Example:

Variable Match type Value
page contains 4

Will evaluate true for:

  • http://www.example.com/member.cgi?id=9&page=4
Variable Match type Value
page does not contain page=4

Will evaluate true for:

  • http://www.example.com/member.cgi?id=9&page=2

Starts with / does not start with

The starts with match type matches identical characters starting from the beginning of the query string up to and including the last character in the string you specify.

Example:

Variable Match type Value
page starts with 4

Will evaluate true for:

  • http://www.example.com/member.cgi?id=9&page=4
Variable Match type Value
page does not start with 4

Will evaluate true for:

  • http://www.example.com/member.cgi?id=9&page=2

 

Ends with / doesn't end with

An exact match of the entered value with the end of the URL. You can target shopping cart pages that use /thankyou.html at the end of their URLs.

Example:

Variable Match type Value
page ends with 4

Will evaluate true for:

  • http://www.example.com/member.cgi?id=9&page=24
Variable Match type Value
page does not end with 4

Will evaluate true for:

  • http://www.example.com/member.cgi?id=9&page=42

Regex matches / does not regex match

A regular expression uses special characters to enable wildcard and flexible matching. Regex matches are useful when the stem, trailing parameters, or both, can vary in the URLs for the same webpage. If a user could be coming from one of many subdomains, and your URLs use session identifiers, you could use a regular expression to define the constant element of your URL.

Example:

Variable Match type Value
page regex matches checkout.cgi\?page=1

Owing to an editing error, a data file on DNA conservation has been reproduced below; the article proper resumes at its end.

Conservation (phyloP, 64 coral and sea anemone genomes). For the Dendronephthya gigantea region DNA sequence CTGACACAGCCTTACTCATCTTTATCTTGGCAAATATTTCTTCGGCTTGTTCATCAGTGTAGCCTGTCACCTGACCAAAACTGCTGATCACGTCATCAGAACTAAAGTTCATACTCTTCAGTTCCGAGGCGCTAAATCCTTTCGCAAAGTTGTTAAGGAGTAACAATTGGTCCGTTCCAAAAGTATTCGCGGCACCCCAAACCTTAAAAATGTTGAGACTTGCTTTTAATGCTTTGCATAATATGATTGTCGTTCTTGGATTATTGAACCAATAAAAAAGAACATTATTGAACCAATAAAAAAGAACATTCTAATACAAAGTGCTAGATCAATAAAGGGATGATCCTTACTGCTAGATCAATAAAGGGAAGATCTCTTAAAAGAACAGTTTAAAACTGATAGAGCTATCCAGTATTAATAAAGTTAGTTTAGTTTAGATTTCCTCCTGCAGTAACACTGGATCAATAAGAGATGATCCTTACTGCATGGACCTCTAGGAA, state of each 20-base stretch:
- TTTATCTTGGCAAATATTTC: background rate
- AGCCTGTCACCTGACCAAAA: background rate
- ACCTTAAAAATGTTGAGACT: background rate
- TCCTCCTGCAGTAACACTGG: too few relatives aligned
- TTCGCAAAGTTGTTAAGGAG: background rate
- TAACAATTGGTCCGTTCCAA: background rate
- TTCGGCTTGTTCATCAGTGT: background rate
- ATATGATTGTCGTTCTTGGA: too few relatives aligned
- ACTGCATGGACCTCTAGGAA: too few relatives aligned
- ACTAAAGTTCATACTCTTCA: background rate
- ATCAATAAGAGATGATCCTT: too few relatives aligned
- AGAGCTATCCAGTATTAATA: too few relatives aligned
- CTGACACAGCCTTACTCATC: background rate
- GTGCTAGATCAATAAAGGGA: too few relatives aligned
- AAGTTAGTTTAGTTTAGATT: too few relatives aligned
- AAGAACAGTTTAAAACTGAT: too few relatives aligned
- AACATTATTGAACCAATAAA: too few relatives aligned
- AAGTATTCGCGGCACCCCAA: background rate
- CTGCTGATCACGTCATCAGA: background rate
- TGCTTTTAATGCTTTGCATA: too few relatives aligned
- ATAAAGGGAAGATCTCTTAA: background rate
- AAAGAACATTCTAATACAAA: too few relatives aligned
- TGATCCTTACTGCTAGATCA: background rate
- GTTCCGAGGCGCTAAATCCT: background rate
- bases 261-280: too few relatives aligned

Will evaluate true for:

  • http://sports.example.com/checkout.cgi?page=1&id=123
  • http://fishing.example.com/checkout.cgi?page=1&lang=en&id=123
Variable Match type Value
page does not regex match checkout.cgi\?page=1

Will evaluate true for:

  • http://sports.example.com/checkout.cgi?page=2&id=123

Operators

AND

The AND operator is useful when you wish to target a variation based on multiple rules that all need to be true. Conditions using the AND operator will only evaluate as true when all of the values are met.

Example:

To target users searching for nexus, while browsing from a tablet, create two rules joined by the AND operator.

A query parameter targeting rule:

Variable              Match type Value
search query equals nexus

...and a technology targeting rule:

Variable Match type Value
Device Category equals tablet              

OR

The OR operator is useful for targeting one kind of page with multiple URL configurations. Conditions using the OR operator will evaluate as true when any of the values are met. You can use OR by adding additional values in a URL targeting rule. When targeting URLs, OR is automatically appended to your first URL after pressing return. Simply type additional URLs (followed by return) to continue building conditions with the OR operator.

Example:

To target searches on your website for either nexus or chromecast, create a rule with two site search in the Value field. You'll notice that OR is automatically added after you press enter.

Variable Match type Value
search query equals nexus or... chromecast

The OR operator is supported within individual conditions but you can't use it to combine multiple conditions. For example, you can build a condition like this: "path equals /store OR /shop" but you can't use OR across multiple conditions like this: "path equals /store OR host equals example.com"